Friday, February 4, 2011

Learning the Craft

So, my apologies first off for no blog last week.  I am a new mom, and as such, am experiencing the type of delirious exhaustion usually only found during basic training or medical residency.  I'm not quite on top of my online/writer life like I should be.  Thank heavens this is only lasts a short period of time.

While I still plan on writing a series of blogs related to Japanese history and mythology, for the moment it would take a lot more time with research than I am able to give to really do right by such a fascinating and rich mythos, so that is on hold for a few weeks.

Instead today, I will focus a little more on the writer side of things, and talk about craft, specifically improving it.

Like almost every other writer, I had no idea how much there was to learn about how to write.  After all, all my life people told me how much they like my writing and stories.  Isn't that all there is to writing?  Sit down, put words on paper, and stand back as people give you accolades?

Umm, not so much.  It was rather humbling but necessary when someone told me that while I did indeed have talent, if I wanted to get published I really needed to study my craft.

Deep POV, Scene and Sequel, Show not Tell, World Building, the W Plot.  Good grief!  I guess there is a reason to study writing in college after all.

Since I did not, I've resorted to the next best thing - online courses.  These have exploded in the last few years, and I find them to be a reasonably priced way to learn some of these areas I'm lacking.  I encourage anyone who is weak in a particular area of writing (and who isn't!) to explore the online class option.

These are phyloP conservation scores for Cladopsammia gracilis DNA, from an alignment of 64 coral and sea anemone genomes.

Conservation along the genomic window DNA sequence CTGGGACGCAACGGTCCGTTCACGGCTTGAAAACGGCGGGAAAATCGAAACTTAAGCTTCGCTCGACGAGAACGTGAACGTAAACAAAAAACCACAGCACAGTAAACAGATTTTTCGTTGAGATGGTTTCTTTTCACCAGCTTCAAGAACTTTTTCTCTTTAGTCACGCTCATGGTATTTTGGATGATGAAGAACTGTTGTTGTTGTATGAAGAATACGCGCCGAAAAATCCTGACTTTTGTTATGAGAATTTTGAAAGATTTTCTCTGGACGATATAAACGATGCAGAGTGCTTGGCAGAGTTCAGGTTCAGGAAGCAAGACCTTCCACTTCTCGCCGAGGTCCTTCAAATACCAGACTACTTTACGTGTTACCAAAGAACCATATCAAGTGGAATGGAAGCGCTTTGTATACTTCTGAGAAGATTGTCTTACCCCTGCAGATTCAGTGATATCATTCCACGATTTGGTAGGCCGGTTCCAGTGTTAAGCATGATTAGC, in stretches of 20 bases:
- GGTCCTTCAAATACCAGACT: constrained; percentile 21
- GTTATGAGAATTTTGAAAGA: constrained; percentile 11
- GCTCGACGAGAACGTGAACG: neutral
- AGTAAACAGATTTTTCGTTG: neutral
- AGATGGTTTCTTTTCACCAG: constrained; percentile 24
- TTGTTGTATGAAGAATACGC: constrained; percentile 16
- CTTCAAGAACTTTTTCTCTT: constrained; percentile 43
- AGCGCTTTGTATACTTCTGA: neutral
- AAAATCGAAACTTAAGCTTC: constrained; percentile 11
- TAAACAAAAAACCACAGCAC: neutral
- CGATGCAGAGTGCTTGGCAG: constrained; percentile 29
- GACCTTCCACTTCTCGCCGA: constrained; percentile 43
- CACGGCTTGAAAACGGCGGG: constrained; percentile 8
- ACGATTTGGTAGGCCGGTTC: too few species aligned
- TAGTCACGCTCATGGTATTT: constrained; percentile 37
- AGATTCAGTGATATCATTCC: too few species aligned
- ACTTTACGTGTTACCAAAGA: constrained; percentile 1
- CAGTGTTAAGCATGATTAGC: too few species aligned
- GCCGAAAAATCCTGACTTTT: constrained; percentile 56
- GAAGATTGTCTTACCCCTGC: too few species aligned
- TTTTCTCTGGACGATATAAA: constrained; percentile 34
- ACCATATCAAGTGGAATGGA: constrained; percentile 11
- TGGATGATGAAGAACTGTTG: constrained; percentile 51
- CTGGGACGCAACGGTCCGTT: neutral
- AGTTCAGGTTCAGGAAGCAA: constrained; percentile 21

While I don't want to make this blog post a commercial for anyone, I do want to mention a few of my favorite instructors.  After all, if you have never taken a online class before but are interested, how are you going to know who to pick out of the hundreds of teachers out there?  These following are the instructors I felt were well worth both the time and money invested in their classes.

Mary Buckham and Laurie Schnebly Campbell started, one of the best places to begin.  Both these ladies are amazing teachers and will go above and beyond to make sure you understand the lessons.

Also included in my list of go-to instructors:  CJ Lyons, Bob Mayer, Christine Fairchild, and Margie Lawson.

What about you?  If anyone has any teachers they really enjoy, share them here!  Hey, I'm always on the lookout for a great teacher  :)


  1. I took Bob Mayer's pitch workshop last year. It helped me figure out what my book was about, establish the conflict and realize that I had a long way to go. Lol! After a year of revising, I finally sold it! I hear his workshops are fabulous, although I've only taken the one. But the one I took is probably the only reason I sold. I may have figured it out eventually on my own... 5... 10 years down the line.

  2. ah...I'm such a workshop whore. I have taken a couple of really good emotion workshops with Laurie Sanders; Margie Lawson, of course; and Editpalooza over at Savvy Authors, which has wiped me out but in a good way!

  3. Loved the W Plot Diagram class I took, though I use it to write a synopsis, not an actual outline.

    And there was a pitch class taught my Julie Rowe that I totally enjoyed!